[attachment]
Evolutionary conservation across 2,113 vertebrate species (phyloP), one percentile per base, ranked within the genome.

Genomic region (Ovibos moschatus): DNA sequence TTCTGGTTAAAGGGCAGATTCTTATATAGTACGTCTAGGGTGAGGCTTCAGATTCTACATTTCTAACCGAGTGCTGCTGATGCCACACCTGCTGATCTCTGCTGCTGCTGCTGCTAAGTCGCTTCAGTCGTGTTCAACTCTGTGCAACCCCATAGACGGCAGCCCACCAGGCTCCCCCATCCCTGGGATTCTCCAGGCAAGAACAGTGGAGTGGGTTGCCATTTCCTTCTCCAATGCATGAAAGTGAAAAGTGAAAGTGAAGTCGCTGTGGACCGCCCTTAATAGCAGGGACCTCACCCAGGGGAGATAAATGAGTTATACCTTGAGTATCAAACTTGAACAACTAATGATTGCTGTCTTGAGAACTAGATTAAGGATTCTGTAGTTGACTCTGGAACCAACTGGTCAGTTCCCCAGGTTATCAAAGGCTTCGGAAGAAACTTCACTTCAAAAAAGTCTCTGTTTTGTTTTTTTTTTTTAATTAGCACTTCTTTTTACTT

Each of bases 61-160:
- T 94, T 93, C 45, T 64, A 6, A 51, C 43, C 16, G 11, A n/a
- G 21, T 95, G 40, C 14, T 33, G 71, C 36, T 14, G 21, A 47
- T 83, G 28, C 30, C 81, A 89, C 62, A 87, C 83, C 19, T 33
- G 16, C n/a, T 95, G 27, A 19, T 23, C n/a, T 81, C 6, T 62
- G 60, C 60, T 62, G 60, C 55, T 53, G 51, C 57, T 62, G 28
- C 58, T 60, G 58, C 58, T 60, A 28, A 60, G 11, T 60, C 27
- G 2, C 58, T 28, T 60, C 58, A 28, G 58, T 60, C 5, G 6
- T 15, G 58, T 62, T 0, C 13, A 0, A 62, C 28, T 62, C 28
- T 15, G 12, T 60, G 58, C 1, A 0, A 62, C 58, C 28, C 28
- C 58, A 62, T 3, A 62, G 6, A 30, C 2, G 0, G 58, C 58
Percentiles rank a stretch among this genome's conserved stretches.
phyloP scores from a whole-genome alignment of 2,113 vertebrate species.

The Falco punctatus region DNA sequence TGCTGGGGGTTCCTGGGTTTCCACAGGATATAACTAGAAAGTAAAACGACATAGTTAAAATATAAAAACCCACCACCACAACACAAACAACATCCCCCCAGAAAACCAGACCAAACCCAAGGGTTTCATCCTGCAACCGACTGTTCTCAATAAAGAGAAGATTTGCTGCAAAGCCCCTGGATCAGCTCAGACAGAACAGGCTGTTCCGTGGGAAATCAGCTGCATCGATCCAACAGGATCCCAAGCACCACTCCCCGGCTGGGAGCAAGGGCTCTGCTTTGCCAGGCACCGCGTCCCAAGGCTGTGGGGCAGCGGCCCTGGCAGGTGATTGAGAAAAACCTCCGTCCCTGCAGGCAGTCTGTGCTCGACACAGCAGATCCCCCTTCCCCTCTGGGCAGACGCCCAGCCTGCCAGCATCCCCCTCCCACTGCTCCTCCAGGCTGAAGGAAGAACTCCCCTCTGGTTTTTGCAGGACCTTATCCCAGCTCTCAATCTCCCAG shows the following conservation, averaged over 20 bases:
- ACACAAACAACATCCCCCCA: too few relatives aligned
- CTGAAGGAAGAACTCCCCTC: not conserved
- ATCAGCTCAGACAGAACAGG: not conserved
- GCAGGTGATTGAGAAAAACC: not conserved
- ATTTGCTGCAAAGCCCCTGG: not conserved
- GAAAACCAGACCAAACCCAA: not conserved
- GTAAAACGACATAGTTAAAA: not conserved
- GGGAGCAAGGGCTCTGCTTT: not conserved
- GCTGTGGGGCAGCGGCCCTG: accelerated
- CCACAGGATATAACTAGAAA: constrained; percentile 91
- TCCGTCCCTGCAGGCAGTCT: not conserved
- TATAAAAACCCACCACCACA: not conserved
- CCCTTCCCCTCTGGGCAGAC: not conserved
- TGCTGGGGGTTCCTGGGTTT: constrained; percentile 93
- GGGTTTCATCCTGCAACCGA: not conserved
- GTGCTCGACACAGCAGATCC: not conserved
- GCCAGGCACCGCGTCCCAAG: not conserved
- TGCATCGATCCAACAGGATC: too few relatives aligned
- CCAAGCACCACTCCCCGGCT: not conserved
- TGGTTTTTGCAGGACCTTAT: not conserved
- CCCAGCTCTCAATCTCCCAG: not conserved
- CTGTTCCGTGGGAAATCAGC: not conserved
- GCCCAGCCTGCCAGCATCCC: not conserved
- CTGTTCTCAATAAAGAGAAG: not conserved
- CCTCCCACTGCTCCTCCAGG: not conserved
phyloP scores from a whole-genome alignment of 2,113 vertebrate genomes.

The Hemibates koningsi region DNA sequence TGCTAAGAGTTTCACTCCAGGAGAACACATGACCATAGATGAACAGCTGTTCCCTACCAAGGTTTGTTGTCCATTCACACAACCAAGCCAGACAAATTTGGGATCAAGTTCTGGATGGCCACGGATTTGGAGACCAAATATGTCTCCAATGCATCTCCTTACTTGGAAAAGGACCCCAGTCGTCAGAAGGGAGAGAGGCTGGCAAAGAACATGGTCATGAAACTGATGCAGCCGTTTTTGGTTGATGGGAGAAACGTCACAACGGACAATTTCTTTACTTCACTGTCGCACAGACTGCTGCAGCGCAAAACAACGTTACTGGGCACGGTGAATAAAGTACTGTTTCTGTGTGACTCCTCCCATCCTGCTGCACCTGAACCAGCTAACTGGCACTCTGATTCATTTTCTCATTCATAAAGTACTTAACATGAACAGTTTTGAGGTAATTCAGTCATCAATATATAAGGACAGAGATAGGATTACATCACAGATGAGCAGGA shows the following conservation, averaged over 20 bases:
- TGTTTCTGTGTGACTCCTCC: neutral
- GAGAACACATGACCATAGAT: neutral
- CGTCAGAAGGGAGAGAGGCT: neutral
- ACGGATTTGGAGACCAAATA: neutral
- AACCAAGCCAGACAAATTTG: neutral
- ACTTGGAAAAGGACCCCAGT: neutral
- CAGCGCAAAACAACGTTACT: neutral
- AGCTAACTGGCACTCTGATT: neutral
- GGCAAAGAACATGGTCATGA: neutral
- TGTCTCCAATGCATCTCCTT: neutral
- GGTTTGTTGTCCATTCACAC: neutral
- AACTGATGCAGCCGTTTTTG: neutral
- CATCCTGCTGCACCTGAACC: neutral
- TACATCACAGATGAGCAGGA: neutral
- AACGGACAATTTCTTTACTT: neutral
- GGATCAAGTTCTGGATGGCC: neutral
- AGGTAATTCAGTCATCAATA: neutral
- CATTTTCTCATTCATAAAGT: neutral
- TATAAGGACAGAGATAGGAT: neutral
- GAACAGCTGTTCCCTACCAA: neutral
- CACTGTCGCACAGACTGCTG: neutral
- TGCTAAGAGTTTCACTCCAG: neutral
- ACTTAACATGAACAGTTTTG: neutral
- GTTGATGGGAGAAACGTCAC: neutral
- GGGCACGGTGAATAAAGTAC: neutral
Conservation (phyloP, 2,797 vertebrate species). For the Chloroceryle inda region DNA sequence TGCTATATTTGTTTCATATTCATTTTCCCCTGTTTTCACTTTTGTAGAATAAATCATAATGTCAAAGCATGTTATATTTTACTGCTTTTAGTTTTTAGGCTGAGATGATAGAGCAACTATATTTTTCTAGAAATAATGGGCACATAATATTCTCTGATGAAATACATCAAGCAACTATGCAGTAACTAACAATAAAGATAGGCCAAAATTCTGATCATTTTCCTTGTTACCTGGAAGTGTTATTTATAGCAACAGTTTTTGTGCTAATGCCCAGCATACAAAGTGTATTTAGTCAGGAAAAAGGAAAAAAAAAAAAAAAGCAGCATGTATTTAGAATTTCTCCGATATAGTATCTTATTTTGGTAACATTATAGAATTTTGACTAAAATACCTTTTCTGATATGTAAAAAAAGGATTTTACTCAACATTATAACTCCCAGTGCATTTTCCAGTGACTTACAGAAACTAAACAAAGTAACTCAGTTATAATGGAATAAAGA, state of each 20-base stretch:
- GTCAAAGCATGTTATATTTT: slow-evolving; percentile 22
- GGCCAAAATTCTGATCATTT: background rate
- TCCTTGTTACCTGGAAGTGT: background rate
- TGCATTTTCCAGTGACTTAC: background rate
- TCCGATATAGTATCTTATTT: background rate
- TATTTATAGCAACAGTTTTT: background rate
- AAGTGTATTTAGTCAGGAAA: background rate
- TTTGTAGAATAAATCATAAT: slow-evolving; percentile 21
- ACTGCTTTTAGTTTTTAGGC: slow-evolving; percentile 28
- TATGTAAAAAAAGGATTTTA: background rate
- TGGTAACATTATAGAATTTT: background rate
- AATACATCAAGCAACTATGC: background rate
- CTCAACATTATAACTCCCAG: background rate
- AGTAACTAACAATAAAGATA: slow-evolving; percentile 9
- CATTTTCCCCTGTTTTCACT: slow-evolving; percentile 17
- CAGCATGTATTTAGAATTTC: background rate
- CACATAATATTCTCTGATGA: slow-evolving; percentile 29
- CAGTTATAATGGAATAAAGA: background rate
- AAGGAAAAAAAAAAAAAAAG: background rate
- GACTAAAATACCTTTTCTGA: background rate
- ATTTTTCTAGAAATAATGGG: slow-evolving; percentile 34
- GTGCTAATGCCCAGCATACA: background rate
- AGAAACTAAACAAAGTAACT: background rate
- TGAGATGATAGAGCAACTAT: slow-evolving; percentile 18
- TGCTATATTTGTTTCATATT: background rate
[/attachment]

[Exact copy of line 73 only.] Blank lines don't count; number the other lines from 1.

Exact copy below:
- TGCATTTTCCAGTGACTTAC: background rate